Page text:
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Source: Wikimedia Commons

Oleg Sentsov

Final preparations are now underway for the start of prinicpal photography on Numbers, the feature film based on the 2011 play of the same name by the imprisoned Ukrainian director Oleg Sentsov. It will be directed by Ukrainian actor-director Akhtem Seitablaev on Sentsov’s recommendation.

Sentsov is in a remote Arctic prison camp in protest at his detention and that of some 70 compatriots in Russia. He was on hunger strike for 145 days, which ended in October.

He had hoped he would be released in time to direct the feature but is instead credited as ‘co-director’ and working on the project from behind bars. 

“Every week, we have received 5-8 letters from Oleg,” explained producer Anna Palenchuk of 435 Films. ”He is involved in everything – in the cast, costumes, props, and set construction.”

She explained that whenever Sentsov’s lawyer Dmitri Dinze went to visit him in the labour camp, he took presentations about scouting locations and casting as well ideas for crew members. 

Seitablaev’s most recent film was the patriotic war film Cyborgs - Heroes Never Die, released at the end of 2017 and one of the most successful Ukrainian films of recent years.

The start of filming comes after the premiere of a stage performance of Numbers which was held at Stage 6 in Kiev’s Dovzhenko Center last Friday (Dec 7).

The stage production was directed by Tamara Trunova of the Theatre of Drama and Comedy and produced by Palenchuk with support from the Ukrainian Cultural Foundation.

“Early last summer, I had suggested to Oleg that we make a record of this performance and possibly do this on a sound stage like in a Dogme-style rather than just filming the theatrical performance. He immediately said he wanted to direct such a film,” Palenchuk said.

European co-production

Dariusz Jablonski’s Warsaw-based Apple Films is on board the project as a minority co-producer and has received €233,000 support from the Polish Film Institute. Jablonski brought onboard the Polish cinematographer Adam Sikora, who was nominated for the European Film Award for his camerawork on Jerzy Skolimowski’s Essential Killing in 2011, and the film editor Jaroslaw Kaminski whose credits include collaboration with Pawel Pawlikowski on the Oscar-winning Ida and Cold War.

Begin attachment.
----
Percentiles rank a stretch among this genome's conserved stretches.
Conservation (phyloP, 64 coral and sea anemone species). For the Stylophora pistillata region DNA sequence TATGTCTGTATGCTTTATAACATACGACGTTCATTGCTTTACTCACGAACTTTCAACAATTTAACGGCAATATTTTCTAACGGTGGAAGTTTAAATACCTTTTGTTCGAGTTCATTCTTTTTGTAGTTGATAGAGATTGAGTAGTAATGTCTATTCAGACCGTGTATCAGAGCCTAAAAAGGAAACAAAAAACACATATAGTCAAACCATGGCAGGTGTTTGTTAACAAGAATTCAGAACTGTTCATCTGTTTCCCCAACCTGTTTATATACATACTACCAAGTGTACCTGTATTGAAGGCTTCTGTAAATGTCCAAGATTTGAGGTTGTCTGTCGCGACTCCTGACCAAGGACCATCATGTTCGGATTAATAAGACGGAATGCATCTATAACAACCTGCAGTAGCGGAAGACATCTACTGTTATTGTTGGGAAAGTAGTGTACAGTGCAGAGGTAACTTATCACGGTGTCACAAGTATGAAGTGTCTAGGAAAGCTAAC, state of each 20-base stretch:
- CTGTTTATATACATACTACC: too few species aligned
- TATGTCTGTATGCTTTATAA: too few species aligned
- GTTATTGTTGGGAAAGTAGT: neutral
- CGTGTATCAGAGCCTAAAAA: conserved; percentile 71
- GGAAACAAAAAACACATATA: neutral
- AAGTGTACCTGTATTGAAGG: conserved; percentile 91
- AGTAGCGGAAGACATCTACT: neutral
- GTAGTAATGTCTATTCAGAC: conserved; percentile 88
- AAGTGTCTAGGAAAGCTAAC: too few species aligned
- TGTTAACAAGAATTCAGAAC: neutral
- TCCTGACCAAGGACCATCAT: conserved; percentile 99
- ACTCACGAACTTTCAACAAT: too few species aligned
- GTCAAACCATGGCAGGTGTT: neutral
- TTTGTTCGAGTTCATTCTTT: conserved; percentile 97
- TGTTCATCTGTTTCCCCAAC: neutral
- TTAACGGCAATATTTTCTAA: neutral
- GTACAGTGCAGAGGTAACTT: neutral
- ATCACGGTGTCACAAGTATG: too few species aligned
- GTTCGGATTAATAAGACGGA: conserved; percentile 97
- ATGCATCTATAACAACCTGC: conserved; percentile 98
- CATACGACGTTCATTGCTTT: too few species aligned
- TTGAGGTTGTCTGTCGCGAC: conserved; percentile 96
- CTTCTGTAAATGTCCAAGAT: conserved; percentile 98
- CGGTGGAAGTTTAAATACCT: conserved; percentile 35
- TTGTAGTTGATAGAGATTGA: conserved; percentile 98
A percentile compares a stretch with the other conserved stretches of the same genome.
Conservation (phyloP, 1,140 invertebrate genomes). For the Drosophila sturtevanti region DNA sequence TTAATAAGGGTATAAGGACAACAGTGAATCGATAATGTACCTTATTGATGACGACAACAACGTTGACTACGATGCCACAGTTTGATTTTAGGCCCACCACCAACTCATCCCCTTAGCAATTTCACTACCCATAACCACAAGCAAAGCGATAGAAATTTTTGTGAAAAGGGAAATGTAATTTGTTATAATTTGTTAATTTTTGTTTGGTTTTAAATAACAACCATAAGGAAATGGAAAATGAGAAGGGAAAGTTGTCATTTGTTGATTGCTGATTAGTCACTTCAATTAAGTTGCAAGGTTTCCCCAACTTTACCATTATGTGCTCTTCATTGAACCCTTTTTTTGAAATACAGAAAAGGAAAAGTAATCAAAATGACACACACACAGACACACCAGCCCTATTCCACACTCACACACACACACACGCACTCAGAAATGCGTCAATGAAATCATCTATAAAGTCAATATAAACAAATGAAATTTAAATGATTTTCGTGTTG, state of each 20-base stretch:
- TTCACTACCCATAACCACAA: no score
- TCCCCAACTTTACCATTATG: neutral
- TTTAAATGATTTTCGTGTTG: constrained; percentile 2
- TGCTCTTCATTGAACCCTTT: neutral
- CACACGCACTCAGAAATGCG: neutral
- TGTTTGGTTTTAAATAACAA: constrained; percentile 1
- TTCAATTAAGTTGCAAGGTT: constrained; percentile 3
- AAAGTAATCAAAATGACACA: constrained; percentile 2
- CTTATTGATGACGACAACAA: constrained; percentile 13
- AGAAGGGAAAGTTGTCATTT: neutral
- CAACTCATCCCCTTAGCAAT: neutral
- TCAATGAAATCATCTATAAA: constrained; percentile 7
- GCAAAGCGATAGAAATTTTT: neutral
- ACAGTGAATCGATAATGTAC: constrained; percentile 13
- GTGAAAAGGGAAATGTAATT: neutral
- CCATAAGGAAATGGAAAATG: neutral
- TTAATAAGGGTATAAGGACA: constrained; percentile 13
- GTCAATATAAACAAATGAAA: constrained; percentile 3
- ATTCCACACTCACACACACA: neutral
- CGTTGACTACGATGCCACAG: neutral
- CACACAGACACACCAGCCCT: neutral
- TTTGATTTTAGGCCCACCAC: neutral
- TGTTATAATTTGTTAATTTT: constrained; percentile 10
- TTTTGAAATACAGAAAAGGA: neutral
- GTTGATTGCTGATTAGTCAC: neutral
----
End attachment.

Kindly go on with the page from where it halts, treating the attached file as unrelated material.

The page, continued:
Further crew members include Russian production designer Kirill Shuvalov, whose credits include Sergei Loznitsa’s  Donbass, A Gentle Creature and My Joy as well as Roman Bondarchuk’s Volcano. Sentsov is understood to have asked for Shuvalov.

According to Palenchuk, all of the film’s cast is Ukrainian and the film will be shot in the Ukrainian language. “Oleg doesn’t want to involve any European cast, and the reason why he is able to rely on the crew is because many of the people working on the production have worked with him in the past,” she said. 

Palenchuk suggested that postproduction will follow on swiftly after the shooting is completed. “It is important to have this film completed as soon as possible and, as Loznitsa showed with Donbass [this year], the postproduction can be done within a month. And we will find a way to show it to Oleg.”

This morning (Dec 12) Sentsov’s cousin Natalya Kaplan accepted this year’s Sakharov Prize on behalf of the imprisoned director at a ceremony during the plenary session of the European Parliament in Strasbourg and read out a letter from Sentsov to those MEPS present.

Named in honour of the Soviet physicist and dissident Andrei Sakharov, the prize was introduced by the European Parliament in 1988 to honour individuals and organisations who defend human rights and fundamental freedoms.

Sentsov was arrested in his home in the contested region of Crimea by Russian security forces in May 2014. Prior to his detention, he had been involved in the pro-European Euromaidan protests in the Ukrainian capital of Kiev in 2013 and was strongly opposed to Russia’s subsequent occupation of the Crimea in 2014.

The director was sentenced by a Russian military court in 2015 to a 20-year prison sentence on terrorism charges he strongly refutes.